The Coens Visit Old Hollywood
No director(s) in Hollywood so easily transition from drama to comedy and back again as the Coen Brothers. The writing and directing duo take on old Hollywood in their latest comedy entitled Hail, Caesar! It is a fascinating concept and there are individual scenes throughout the movie that are fantastic on their own, but the whole, unfortunately, does not quite live up to the sum of its parts. Even though it falls a little short of its promise upon initial viewing, however, I look forward to revisiting it in the future.
High Seas Rescue
Less than a month into 2016 and we have already gotten two movies with the word “hours” in the title that each tell stories about men who put their own lives in danger to save the lives of others. The first was Michael Bay’s 13 Hours, which told the story of the men who defended a U.S. Diplomatic Mission when it was attacked in Benghazi. The Finest Hours goes back further in time to tell the story that to this day is considered the greatest small-boat rescue in United States Coast Guard history. Again, you will find yourself having great respect for these men who voluntarily endanger their lives just by going to work.
The Story the Politics Overshadowed
Michael Bay certainly has a talent for directing action. But his movies have always been more popcorn-flavored, so taking on a sensitive subject like Benghazi seems like a risky move. The director has tackled real-life stories before with both Pearl Harbor and Pain & Gain. The latter was a story about dumb criminals that didn’t need to be taken too seriously, but Pearl Harbor certainly covered an event that required a level of respect for the events that took place… and Bay failed to deliver on that. Fortunately, with 13 Hours: The Secret Soldiers of Benghazi, the director does manage to tell an intense action thriller while giving the real-life persons involved the respect they deserve.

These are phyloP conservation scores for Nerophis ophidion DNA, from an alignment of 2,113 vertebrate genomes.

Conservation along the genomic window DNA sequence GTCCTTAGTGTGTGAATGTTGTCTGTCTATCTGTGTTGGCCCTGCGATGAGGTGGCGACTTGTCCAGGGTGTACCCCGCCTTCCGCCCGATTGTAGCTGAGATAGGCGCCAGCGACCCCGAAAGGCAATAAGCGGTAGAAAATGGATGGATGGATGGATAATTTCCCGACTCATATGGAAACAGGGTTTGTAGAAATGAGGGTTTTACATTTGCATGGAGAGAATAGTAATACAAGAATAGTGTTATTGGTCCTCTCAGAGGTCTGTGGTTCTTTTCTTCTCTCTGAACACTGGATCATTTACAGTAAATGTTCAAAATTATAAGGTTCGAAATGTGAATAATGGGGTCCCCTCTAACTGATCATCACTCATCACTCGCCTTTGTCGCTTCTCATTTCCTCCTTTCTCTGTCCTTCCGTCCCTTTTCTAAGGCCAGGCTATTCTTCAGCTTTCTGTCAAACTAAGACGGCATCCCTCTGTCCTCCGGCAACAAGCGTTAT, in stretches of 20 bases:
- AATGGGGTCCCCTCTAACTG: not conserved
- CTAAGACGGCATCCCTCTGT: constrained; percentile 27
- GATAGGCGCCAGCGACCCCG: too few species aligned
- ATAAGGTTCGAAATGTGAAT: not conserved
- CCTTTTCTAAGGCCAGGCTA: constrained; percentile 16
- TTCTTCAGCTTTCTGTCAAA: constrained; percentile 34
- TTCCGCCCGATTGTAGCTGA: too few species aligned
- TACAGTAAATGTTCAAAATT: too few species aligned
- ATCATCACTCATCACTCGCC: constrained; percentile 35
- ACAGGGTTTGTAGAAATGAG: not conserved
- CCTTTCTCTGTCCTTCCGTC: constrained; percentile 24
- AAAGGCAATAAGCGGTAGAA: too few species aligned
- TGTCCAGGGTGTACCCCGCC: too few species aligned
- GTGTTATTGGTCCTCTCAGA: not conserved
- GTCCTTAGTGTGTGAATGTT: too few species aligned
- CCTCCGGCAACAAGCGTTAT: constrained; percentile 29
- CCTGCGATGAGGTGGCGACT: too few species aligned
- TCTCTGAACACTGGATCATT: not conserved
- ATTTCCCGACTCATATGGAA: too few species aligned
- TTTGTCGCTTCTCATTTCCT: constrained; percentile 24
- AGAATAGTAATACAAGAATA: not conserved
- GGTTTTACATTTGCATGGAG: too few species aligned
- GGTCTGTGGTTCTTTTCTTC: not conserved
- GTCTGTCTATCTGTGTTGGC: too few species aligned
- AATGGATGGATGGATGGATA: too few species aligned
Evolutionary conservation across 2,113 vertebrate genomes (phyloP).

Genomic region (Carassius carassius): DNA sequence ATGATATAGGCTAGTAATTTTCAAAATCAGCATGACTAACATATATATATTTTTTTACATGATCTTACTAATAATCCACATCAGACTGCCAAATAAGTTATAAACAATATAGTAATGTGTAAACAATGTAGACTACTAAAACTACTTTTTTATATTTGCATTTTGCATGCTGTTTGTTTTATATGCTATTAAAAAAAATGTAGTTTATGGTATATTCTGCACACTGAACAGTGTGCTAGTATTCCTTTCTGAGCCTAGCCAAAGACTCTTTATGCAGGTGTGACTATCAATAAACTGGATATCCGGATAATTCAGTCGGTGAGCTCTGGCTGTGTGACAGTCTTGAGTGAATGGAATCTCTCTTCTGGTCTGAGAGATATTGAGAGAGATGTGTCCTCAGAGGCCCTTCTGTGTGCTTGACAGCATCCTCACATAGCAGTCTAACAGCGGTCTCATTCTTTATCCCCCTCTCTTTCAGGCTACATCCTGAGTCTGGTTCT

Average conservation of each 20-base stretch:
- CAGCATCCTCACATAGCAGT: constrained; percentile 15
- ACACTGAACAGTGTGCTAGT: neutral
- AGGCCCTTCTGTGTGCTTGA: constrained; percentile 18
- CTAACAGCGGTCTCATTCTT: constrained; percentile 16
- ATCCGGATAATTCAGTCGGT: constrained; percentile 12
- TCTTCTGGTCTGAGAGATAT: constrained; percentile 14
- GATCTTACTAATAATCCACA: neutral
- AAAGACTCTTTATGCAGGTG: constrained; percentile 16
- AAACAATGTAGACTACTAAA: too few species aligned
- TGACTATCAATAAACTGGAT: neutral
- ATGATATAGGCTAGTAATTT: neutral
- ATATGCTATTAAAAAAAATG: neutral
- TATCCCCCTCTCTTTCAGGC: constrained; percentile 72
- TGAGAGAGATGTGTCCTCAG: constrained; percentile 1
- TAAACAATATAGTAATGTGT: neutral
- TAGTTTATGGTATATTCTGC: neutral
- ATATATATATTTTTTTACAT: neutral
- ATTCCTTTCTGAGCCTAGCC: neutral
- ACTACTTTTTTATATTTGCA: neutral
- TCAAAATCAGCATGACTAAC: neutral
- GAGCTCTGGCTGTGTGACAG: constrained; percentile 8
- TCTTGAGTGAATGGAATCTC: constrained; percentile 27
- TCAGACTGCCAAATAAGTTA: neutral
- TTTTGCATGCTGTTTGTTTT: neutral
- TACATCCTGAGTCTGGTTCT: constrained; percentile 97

Will Smith vs. the NFL
Professional football is not just a sport, it is an industry. And the National Football League is so big that, as explained by Dr. Cyril Wecht in Concussion, they “own a day of the week… the same day the church used to own.” Few individuals would ever have the gumption to take on a corporation so large, but Concussion, inspired by a GQ article called “Game Brain,” is the story of one such individual.
A Comedic View of a True Drama
When adapting a novel about a serious topic like the housing-bubble collapse in the mid-2000s, Adam McKay might not be the first director on your short list. The filmmaker who is best known as Will Ferrell’s producing partner and the director of the Anchorman movies seems like an unnatural fit for a movie about a subject that completely changed the American economy and affected millions of lives. As it turns out, though, McKay was the perfect choice to direct The Big Short.